Last week I gave my middle-school-aged son my old iPhone 5s (his first cell phone) and got a new iPhone 6s. The new phone is sleeker, sexier, more fun to hold and interact with, and the battery lasts all day long.
Fundamentally, though, it’s no better than my iPhone 5s. There’s nothing important that I can do now that I couldn’t do before, and all of the improvements are at best pleasing refinements on something that already worked really well.
Reflecting on that, I can’t help but wonder whether I’ve ever made a $750 purchase so blithely (paying $34/month takes the sting out), nor can I think of a time that I’ve spent this much on a product that I enjoyed so much and that delivers so little additional value.
Thinking about this, I began to reflect on how quickly the iPhone has run out of runway. Steve Jobs introduced the original iPhone in 2007. This means that it’s taken eight years to go from revolution to marginal improvement in the most revolutionary product to hit the world since the TV. Eight years.
The iPhone is one of a zillion products that’s running out of space to get any better. Our razor blades can have only so many blades, our TVs only so many pixels, our knives can’t get any sharper, and we can’t execute stock trades any faster.
It’s true that there are some places where we are leveraging the power of global capitalism in ways that will drive global change for everyone – and not just for the richest billion or two. The iPhone revolution will reach the poorer parts of the developing world in the next five year – another 2.5 billion will have smartphones by 2020 – and that could be transformative. Tesla’s investment in batteries has the potential to transform how power is being delivered to the three billion people who don’t have access to reliable electricity.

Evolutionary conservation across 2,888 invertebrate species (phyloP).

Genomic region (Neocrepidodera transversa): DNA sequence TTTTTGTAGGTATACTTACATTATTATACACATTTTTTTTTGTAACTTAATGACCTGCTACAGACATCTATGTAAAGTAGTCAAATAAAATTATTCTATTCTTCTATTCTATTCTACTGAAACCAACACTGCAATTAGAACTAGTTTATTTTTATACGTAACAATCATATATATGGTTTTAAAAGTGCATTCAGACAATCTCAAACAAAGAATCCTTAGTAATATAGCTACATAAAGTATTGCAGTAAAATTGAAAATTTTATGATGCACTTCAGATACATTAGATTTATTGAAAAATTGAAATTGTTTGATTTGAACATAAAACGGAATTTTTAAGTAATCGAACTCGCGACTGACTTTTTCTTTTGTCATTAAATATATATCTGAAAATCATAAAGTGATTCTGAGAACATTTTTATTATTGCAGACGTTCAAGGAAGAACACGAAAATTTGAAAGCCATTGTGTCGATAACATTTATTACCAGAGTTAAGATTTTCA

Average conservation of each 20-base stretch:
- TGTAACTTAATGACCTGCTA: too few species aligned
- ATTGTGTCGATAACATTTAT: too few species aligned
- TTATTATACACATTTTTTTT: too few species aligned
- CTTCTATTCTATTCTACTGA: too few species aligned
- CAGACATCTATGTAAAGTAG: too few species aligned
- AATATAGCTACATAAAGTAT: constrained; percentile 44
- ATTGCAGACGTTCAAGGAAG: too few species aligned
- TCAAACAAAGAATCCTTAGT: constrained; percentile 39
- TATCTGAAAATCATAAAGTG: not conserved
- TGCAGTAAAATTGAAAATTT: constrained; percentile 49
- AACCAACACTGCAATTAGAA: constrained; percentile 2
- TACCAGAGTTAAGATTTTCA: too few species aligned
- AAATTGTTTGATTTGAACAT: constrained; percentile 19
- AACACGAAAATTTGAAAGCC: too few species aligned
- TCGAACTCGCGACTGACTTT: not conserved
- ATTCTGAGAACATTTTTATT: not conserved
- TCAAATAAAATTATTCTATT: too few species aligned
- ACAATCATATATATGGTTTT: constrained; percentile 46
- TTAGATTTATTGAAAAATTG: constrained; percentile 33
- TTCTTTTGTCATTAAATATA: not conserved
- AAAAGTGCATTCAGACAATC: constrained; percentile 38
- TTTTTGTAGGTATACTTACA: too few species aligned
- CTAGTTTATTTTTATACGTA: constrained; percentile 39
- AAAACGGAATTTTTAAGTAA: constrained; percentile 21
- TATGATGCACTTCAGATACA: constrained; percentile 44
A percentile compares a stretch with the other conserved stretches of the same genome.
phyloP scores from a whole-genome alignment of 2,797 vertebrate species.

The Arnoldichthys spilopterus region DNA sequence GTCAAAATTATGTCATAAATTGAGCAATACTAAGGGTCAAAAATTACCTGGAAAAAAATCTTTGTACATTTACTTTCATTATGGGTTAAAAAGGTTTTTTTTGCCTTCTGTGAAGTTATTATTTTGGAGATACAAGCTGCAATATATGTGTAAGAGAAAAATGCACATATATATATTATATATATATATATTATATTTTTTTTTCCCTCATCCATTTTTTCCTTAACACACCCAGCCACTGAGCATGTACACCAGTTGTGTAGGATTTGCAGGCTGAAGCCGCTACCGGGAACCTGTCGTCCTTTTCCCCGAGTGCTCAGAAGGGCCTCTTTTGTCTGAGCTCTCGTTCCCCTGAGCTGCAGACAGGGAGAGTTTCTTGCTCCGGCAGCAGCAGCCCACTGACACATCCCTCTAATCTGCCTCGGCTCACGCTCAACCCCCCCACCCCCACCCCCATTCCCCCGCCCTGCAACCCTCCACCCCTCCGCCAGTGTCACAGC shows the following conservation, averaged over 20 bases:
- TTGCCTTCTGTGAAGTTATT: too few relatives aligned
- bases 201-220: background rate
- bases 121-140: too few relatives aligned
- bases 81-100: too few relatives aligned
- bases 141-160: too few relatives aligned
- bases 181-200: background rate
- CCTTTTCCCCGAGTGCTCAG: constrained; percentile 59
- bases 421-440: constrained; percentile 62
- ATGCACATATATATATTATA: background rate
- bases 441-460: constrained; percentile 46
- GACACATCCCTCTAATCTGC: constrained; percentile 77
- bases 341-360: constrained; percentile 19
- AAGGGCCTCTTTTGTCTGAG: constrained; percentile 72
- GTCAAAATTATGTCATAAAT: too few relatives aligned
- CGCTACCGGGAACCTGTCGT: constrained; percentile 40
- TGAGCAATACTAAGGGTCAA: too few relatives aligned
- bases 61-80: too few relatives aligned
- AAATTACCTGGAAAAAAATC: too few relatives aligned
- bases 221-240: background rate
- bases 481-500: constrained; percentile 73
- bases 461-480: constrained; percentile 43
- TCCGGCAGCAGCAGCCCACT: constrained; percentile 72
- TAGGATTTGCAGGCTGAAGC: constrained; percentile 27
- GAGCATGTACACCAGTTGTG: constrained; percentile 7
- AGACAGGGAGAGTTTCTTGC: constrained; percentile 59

But we’re not eight years away from solving the vaccine cold chain problem. Or from figuring out how to educate the next billion kids who live nowhere near a qualified teacher. Or from reversing global warming. By 2023, the new Global Goals notwithstanding, we won’t feel ho-hum about yet another primary care hospital chain that can deliver quality care at 1/100th of what it costs today; we won’t feel that the market is saturated with draught-resistant seeds that ensure that a billion smallholder farming families don’t go hungry; and we won’t be saying that we don’t need new ideas for making slums into dignified, safe place to live, because they’ve become so dignified and safe.
Part of the reason this won’t happen is because some of these problems are fundamentally more complex than the purely technical challenge of building a better battery or, even, revolutionizing mobile computing. But it increasingly feels to me that our real limitation comes from funneling the vast majority of the world’s time, talent and resources into solving problems that, increasingly, don’t matter all that much for improving human well-being.
What I wonder most of all is whether there is a shift coming – and, if so, when.
By 2030 will we have a collective awakening that causes us to say “wow, we really can’t create more value with the next best app, but getting another billion people safe, clean, affordable power [or whatever else is truly needed] is an opportunity worth a trillion dollars of investment?”
If not by 2030, what about 2050? 2070 anyone?
At some point, do we hit an inflection point where we say, “all of these toys are great, but we’re through putting all of our energy into getting halfway to the wall?”
And, if we’ll arrive at that inflection point someday, the next question to ask is: what will it take to make that day come sooner?